Cancer is no laughing matter. Life, however, is. In 50/50, which can best be described as a "cancer comedy", director Jonathan Levine and writer Will Reiser prove that disease can be just as humorous as it is frightening. 50/50 is one of the best movies of 2011.
Joseph Gordon-Levitt stars as Adam, a normal 20-something guy with a beautiful girlfriend (Bryce Dallas Howard) and an obnoxious but good-hearted best friend named Kyle (Seth Rogen). His life is turned upside down when he learns that he has a rare form of cancer. Suddenly, the way his friends, coworkers, family and girlfriend treat him changes and he learns just how alone he really is.
Sounds funny, doesn't it?
50/50 is a serious movie, and yet it is through and through a comedy. It treats the subject of cancer with gravity, but Levine and Reiser maintain a consistent level of humor throughout. It's a strange blend of genres and tone and has no right working, but the filmmakers find the perfect balance. As a comedy, 50/50 is excellent, and as a drama about cancer and potential death, it is also excellent.
I continue to maintain that Gordon-Levitt is one of the most underrated actors working today. Over the last several years, from The Lookout to (500) Days of Summer, and more recently Hesher, Gordon-Levitt has delivered superb, understated performances. 50/50 gives audiences his best performance to date, and one of the best overall of the year. Believable and emotional, relatable and funny, Gordon-Levitt helps make the movie what it is.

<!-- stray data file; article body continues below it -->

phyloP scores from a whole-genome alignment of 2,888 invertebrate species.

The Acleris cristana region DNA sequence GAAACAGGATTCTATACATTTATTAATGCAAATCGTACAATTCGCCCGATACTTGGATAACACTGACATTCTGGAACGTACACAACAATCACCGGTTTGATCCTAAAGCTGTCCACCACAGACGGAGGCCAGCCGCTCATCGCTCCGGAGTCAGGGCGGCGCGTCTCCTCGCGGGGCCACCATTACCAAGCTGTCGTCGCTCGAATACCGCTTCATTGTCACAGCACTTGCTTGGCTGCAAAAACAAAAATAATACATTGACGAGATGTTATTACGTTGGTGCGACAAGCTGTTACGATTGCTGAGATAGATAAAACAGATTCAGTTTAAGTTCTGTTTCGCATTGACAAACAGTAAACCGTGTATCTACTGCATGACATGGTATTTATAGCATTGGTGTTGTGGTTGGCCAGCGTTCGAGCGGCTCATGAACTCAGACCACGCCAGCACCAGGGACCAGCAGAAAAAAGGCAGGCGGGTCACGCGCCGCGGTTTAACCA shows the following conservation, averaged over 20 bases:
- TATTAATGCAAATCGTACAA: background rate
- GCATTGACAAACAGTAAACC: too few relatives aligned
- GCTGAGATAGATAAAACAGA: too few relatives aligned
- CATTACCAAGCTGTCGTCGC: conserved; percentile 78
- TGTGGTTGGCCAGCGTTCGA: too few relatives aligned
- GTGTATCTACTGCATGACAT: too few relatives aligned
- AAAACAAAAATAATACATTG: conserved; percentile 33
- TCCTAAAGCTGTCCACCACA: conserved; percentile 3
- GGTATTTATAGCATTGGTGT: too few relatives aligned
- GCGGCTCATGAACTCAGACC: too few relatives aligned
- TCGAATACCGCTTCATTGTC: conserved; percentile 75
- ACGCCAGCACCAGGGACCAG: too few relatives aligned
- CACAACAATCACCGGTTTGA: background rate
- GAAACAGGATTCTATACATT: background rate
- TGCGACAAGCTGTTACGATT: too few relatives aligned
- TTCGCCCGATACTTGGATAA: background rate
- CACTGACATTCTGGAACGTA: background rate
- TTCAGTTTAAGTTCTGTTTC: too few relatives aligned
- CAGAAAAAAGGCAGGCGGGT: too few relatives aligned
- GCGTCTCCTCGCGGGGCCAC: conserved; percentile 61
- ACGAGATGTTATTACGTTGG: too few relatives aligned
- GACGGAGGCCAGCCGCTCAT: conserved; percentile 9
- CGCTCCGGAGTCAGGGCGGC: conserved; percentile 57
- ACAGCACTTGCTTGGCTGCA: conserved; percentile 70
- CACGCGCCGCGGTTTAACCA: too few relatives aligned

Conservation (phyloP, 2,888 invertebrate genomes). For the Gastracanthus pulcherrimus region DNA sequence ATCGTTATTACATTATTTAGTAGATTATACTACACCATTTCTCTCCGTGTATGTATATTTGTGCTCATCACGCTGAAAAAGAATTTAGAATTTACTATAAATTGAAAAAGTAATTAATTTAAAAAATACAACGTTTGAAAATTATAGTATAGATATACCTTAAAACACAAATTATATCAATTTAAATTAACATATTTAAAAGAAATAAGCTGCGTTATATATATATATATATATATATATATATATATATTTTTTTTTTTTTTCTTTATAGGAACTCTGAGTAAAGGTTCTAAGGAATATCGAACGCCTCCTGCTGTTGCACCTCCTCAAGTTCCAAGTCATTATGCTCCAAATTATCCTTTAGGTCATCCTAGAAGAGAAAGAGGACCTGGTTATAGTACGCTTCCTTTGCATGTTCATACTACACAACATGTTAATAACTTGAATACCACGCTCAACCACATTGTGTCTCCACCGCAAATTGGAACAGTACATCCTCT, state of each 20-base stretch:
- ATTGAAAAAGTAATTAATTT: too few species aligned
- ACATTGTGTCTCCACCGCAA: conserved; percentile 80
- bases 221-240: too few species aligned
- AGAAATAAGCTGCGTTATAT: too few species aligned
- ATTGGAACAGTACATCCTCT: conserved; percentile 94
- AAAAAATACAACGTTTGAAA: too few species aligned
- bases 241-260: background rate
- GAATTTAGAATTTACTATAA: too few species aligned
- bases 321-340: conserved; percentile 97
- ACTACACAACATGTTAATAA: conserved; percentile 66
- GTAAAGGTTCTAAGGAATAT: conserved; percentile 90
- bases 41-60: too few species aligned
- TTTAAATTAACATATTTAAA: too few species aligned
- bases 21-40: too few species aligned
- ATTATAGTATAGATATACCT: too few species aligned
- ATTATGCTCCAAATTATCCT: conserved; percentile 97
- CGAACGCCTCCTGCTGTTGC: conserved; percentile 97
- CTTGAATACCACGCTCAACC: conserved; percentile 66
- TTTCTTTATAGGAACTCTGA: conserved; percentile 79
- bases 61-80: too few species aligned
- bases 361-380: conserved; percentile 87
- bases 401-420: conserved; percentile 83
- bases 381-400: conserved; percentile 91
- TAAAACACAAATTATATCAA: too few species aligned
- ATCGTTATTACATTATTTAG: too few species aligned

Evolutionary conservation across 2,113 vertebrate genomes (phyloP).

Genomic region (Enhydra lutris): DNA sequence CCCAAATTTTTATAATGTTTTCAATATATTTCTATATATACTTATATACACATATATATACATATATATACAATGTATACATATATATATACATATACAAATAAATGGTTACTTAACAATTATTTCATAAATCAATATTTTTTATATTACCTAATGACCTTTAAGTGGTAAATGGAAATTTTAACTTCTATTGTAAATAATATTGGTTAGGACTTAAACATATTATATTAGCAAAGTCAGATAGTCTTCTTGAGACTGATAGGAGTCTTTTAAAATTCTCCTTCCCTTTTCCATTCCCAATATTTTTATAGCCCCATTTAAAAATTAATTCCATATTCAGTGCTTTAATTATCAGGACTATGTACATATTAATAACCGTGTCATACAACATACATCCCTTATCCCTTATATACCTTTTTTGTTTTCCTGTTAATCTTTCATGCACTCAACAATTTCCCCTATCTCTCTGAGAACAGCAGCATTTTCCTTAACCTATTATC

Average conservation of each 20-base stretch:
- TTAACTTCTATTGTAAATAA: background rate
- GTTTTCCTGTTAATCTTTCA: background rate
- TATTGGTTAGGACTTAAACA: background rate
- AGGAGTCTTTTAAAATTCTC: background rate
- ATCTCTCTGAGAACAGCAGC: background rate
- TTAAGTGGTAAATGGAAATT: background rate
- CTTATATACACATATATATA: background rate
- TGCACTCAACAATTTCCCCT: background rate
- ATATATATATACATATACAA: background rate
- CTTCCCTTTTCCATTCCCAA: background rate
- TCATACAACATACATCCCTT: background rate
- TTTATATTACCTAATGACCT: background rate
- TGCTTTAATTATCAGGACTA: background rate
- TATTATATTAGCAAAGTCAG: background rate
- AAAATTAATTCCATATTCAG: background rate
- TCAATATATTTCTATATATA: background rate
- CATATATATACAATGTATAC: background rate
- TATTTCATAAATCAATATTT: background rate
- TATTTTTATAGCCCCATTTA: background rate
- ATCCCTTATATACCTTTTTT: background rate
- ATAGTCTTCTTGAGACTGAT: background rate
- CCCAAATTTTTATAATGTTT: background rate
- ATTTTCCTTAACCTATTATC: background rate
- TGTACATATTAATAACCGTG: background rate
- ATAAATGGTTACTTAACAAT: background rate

Rogen also gives the best performance of his career. Though not significantly different from his other roles - he's still goofy and foulmouthed - Rogen's character has a little more gravitas, more sincerity than previously seen. Rogen embraces the character wholeheartedly. He has always played believable albeit sometimes over-the-top young men (The Green Hornet excluded) - most guys have had, at one time or another, a friend like him - and in 50/50 he finally gets to play against a more serious topic. It's an unorthodox pairing, but one that works.
The highlight of the film, however, is the chemistry between Gordon-Levitt and Anna Kendrick (Up in the Air), who plays his just-out-of-school therapist and potential love interest. Every scene they have together brings a smile to the fact; Kendrick shows that her Oscar nomination was no fluke.
50/50 is one of those rare movies that few people have seen but that most would like; its perfect blend of comedy and drama and chemistry between the cast make it one of the rewarding, enjoyable and best movies of 2011.
Review by Erik Samdahl unless otherwise indicated.
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